With the advent of online music and YouTube,these unreleased songs that have been circulating for years have come to light in a whole other way. One of these songs just leaped out at me when I first heard it. As I’ve made clear many times,I have a special affinity for early Prince. Especially as it set the stage for his greatest musical moments yet to come. The interesting thing is,it would prove quite significant in years to come,even if it was never officially released. But I’ll talk about the song first,and tell you the rest of the story later. And the name of this song is “We Can Work It Out”.
Bobby Z’s drums kick off with a chime,and maintains a percussive funkified back beat throughout. On the chorus and refrain of the song,Prince’s processed bass/guitar/Clavinet interaction plays in an upbeat,melodic fashion as he sings both the lead lines and the breakdowns in his most ethereal falsetto. On the bridge,that same bass/guitar/keyboard interaction starts playing in a more bluesy funk style-playing in that loose jamming instrumental style typical of Prince’s songs from this era. At the end of the song,this musical into the sound of a thunder storm before fading out.
Musically this song is structurally very in keeping with the sound of his debut For You-the key difference being that his Minneapolis Sound synth brass style wasn’t present yet. It’s brightly melodic,disco era pop/funk sound has a very sunny atmosphere. Lyrically speaking,the song is almost an audio press kit as it’s essentially a love letter to Warner Brothers. Especially singing lines such as “Music for the young and old, music bound to be gold” showcasing his hopes as well as his self confidence. Still the album ends with another lyric that would tell another story.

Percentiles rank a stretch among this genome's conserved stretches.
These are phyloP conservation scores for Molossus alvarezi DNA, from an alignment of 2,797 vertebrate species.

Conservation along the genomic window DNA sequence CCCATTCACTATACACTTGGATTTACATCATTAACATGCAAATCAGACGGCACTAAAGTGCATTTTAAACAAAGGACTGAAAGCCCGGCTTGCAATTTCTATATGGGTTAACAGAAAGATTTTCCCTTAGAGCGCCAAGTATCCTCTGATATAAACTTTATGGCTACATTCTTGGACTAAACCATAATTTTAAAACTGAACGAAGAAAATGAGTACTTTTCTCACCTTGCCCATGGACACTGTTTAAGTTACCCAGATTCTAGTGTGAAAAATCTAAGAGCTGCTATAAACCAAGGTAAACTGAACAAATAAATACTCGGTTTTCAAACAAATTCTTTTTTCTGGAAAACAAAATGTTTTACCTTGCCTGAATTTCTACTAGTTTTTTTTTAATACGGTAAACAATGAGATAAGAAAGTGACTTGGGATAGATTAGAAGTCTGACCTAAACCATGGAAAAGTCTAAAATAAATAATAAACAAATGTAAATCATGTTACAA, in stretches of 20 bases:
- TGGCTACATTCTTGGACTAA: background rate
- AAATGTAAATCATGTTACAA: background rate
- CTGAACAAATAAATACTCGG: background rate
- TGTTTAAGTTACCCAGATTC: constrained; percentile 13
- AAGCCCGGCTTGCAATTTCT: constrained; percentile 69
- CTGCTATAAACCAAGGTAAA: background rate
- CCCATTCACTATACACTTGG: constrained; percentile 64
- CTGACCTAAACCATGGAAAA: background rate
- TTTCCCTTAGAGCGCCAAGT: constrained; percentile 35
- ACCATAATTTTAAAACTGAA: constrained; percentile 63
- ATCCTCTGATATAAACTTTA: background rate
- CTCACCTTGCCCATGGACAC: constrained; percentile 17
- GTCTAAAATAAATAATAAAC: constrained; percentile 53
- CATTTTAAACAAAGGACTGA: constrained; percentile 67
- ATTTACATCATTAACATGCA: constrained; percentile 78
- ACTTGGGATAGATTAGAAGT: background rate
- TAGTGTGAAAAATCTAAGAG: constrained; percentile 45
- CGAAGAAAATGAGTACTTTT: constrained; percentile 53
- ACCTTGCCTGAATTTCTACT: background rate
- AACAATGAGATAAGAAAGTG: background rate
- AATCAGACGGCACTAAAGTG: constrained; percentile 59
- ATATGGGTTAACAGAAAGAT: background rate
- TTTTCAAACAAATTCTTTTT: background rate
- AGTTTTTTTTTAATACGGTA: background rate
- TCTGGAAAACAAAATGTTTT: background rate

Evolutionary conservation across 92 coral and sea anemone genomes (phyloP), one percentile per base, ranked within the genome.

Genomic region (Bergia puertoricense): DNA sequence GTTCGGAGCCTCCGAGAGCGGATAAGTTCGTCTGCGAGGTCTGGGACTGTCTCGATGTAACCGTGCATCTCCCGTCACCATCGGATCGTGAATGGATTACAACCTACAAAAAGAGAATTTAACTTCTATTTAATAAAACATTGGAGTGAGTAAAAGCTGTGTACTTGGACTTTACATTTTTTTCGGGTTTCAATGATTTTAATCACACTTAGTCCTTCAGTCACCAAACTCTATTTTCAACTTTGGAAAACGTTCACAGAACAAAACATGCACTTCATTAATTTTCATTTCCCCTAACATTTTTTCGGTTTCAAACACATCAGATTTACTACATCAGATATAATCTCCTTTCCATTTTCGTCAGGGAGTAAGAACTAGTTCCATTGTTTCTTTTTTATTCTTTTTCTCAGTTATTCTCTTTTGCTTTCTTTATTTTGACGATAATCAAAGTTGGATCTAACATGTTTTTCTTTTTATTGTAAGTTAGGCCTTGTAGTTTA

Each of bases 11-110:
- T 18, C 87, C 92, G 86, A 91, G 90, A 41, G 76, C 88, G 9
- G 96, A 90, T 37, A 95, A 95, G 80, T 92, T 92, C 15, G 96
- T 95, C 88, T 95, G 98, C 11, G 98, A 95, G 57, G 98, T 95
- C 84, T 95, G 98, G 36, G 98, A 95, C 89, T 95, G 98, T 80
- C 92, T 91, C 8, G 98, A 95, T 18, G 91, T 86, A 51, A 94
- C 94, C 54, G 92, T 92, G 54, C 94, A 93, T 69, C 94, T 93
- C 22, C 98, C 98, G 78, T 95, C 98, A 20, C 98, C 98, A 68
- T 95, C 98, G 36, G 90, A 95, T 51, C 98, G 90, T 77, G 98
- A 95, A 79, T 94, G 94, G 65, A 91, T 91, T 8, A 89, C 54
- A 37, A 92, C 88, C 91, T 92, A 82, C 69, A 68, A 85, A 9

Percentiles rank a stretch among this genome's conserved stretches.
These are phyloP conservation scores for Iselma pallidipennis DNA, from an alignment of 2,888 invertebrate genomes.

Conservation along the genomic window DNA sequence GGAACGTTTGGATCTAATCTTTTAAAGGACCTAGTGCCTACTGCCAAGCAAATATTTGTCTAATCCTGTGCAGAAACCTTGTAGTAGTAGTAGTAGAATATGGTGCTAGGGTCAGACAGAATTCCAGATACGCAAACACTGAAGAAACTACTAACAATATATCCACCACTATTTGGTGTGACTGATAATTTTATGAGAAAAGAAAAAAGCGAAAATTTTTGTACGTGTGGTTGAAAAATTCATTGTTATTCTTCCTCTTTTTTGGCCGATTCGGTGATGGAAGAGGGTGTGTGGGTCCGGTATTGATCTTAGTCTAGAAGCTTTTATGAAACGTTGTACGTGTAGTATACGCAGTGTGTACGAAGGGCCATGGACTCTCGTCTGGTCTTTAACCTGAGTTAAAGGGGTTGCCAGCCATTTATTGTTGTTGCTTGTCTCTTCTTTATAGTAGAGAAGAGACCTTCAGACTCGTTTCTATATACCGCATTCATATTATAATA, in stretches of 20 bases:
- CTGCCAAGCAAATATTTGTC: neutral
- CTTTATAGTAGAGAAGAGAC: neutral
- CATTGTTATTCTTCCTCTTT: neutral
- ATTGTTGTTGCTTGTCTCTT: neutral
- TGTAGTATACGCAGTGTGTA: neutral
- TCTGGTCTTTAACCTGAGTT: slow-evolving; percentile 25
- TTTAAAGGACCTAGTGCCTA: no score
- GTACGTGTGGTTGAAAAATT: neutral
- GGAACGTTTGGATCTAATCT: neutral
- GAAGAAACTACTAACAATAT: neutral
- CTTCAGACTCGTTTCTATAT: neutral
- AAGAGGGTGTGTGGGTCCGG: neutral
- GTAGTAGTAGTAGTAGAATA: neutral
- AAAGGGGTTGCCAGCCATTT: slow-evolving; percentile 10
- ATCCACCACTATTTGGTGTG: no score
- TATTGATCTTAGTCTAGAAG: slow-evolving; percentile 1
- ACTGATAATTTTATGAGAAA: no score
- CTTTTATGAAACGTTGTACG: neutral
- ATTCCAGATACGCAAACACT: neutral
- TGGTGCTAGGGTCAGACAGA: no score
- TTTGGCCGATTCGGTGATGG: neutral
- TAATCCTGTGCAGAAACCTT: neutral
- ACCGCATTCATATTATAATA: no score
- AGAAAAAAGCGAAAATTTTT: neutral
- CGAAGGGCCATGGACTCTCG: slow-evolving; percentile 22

Prince’s last line is spoken in his best DJ style voice saying “Makin’ music naturally,me and WB”. While it’s apparent Prince was excited about being signed to a major record label,the line also signifies some of the matters that would one day set Prince at odds with the company. Throughout the song,Prince is telling the label “hope we work it out” over and over. The fact that he adds the line “Put your trust in me, I’ll never let you down/ cause I know I can count on you to help me make it”. By ending the song with the sound of a storm,its clear even early on Prince knew his future musical road would be complex.
Kleer were a band whom I’d heard about for years,but never really explored their music. This 1979 sophomore album from this New York band showcases some of the ideal elements of the post disco sound. All of the songs,even the mid tempo ballads,have a heavy funk stop to them. Still the orchestrated strings and vocal harmonies from the height of the disco era are still a big part of these very well constructed,produced and played on funk jams.
Key Jams: “Winners”,”Rollin’ On” and “Open Your Mind”